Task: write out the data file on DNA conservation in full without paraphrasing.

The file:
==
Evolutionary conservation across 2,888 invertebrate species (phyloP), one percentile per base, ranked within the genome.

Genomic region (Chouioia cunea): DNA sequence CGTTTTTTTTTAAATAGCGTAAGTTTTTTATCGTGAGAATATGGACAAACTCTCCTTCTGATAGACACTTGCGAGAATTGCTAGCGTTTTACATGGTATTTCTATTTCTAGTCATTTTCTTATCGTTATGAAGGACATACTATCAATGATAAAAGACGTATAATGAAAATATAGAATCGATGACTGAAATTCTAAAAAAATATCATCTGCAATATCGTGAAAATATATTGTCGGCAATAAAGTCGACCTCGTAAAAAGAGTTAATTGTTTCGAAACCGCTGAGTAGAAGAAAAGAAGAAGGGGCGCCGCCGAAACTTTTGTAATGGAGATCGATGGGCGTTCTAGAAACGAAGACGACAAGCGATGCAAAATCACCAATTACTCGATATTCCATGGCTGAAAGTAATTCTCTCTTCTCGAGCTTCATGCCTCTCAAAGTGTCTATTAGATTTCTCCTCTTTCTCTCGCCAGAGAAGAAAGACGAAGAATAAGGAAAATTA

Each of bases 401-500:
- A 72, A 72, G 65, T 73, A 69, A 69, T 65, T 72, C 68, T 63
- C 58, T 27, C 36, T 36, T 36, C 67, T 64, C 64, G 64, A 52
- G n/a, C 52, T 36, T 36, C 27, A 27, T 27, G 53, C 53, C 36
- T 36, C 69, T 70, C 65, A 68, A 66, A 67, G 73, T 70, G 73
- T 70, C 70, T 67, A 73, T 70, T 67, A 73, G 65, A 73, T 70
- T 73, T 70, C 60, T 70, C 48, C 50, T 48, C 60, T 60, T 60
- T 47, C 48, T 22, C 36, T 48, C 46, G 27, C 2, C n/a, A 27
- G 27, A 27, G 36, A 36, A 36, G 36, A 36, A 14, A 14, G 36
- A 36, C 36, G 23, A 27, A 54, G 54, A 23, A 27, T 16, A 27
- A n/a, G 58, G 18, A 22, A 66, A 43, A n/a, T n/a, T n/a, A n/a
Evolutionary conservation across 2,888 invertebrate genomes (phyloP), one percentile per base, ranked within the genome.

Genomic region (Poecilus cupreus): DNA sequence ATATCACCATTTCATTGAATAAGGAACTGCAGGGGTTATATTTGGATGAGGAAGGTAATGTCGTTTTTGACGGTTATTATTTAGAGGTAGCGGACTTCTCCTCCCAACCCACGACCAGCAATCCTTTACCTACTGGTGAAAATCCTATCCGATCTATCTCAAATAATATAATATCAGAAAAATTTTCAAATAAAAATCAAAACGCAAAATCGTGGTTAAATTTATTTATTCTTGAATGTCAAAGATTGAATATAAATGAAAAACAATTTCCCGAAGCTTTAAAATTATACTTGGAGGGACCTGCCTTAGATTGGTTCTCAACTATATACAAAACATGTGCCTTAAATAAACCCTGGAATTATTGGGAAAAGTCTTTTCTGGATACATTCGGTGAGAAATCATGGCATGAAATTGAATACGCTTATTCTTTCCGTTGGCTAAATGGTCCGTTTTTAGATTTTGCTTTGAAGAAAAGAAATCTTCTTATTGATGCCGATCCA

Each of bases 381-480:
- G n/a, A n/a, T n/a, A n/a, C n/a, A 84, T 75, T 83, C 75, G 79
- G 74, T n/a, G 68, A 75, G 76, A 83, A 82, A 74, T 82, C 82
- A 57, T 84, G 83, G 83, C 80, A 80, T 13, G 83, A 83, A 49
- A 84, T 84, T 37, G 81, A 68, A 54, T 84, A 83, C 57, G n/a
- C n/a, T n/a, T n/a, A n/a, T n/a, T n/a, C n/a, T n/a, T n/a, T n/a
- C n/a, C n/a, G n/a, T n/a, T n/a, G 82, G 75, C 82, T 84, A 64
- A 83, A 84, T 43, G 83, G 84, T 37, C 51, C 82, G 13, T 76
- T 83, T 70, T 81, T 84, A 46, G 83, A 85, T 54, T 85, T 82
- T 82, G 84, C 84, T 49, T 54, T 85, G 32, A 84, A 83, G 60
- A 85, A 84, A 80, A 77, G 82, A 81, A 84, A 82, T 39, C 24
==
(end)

Evolutionary conservation across 2,888 invertebrate species (phyloP), one percentile per base, ranked within the genome.

Genomic region (Chouioia cunea): DNA sequence CGTTTTTTTTTAAATAGCGTAAGTTTTTTATCGTGAGAATATGGACAAACTCTCCTTCTGATAGACACTTGCGAGAATTGCTAGCGTTTTACATGGTATTTCTATTTCTAGTCATTTTCTTATCGTTATGAAGGACATACTATCAATGATAAAAGACGTATAATGAAAATATAGAATCGATGACTGAAATTCTAAAAAAATATCATCTGCAATATCGTGAAAATATATTGTCGGCAATAAAGTCGACCTCGTAAAAAGAGTTAATTGTTTCGAAACCGCTGAGTAGAAGAAAAGAAGAAGGGGCGCCGCCGAAACTTTTGTAATGGAGATCGATGGGCGTTCTAGAAACGAAGACGACAAGCGATGCAAAATCACCAATTACTCGATATTCCATGGCTGAAAGTAATTCTCTCTTCTCGAGCTTCATGCCTCTCAAAGTGTCTATTAGATTTCTCCTCTTTCTCTCGCCAGAGAAGAAAGACGAAGAATAAGGAAAATTA

Each of bases 401-500:
- A 72, A 72, G 65, T 73, A 69, A 69, T 65, T 72, C 68, T 63
- C 58, T 27, C 36, T 36, T 36, C 67, T 64, C 64, G 64, A 52
- G n/a, C 52, T 36, T 36, C 27, A 27, T 27, G 53, C 53, C 36
- T 36, C 69, T 70, C 65, A 68, A 66, A 67, G 73, T 70, G 73
- T 70, C 70, T 67, A 73, T 70, T 67, A 73, G 65, A 73, T 70
- T 73, T 70, C 60, T 70, C 48, C 50, T 48, C 60, T 60, T 60
- T 47, C 48, T 22, C 36, T 48, C 46, G 27, C 2, C n/a, A 27
- G 27, A 27, G 36, A 36, A 36, G 36, A 36, A 14, A 14, G 36
- A 36, C 36, G 23, A 27, A 54, G 54, A 23, A 27, T 16, A 27
- A n/a, G 58, G 18, A 22, A 66, A 43, A n/a, T n/a, T n/a, A n/a
Evolutionary conservation across 2,888 invertebrate genomes (phyloP), one percentile per base, ranked within the genome.

Genomic region (Poecilus cupreus): DNA sequence ATATCACCATTTCATTGAATAAGGAACTGCAGGGGTTATATTTGGATGAGGAAGGTAATGTCGTTTTTGACGGTTATTATTTAGAGGTAGCGGACTTCTCCTCCCAACCCACGACCAGCAATCCTTTACCTACTGGTGAAAATCCTATCCGATCTATCTCAAATAATATAATATCAGAAAAATTTTCAAATAAAAATCAAAACGCAAAATCGTGGTTAAATTTATTTATTCTTGAATGTCAAAGATTGAATATAAATGAAAAACAATTTCCCGAAGCTTTAAAATTATACTTGGAGGGACCTGCCTTAGATTGGTTCTCAACTATATACAAAACATGTGCCTTAAATAAACCCTGGAATTATTGGGAAAAGTCTTTTCTGGATACATTCGGTGAGAAATCATGGCATGAAATTGAATACGCTTATTCTTTCCGTTGGCTAAATGGTCCGTTTTTAGATTTTGCTTTGAAGAAAAGAAATCTTCTTATTGATGCCGATCCA

Each of bases 381-480:
- G n/a, A n/a, T n/a, A n/a, C n/a, A 84, T 75, T 83, C 75, G 79
- G 74, T n/a, G 68, A 75, G 76, A 83, A 82, A 74, T 82, C 82
- A 57, T 84, G 83, G 83, C 80, A 80, T 13, G 83, A 83, A 49
- A 84, T 84, T 37, G 81, A 68, A 54, T 84, A 83, C 57, G n/a
- C n/a, T n/a, T n/a, A n/a, T n/a, T n/a, C n/a, T n/a, T n/a, T n/a
- C n/a, C n/a, G n/a, T n/a, T n/a, G 82, G 75, C 82, T 84, A 64
- A 83, A 84, T 43, G 83, G 84, T 37, C 51, C 82, G 13, T 76
- T 83, T 70, T 81, T 84, A 46, G 83, A 85, T 54, T 85, T 82
- T 82, G 84, C 84, T 49, T 54, T 85, G 32, A 84, A 83, G 60
- A 85, A 84, A 80, A 77, G 82, A 81, A 84, A 82, T 39, C 24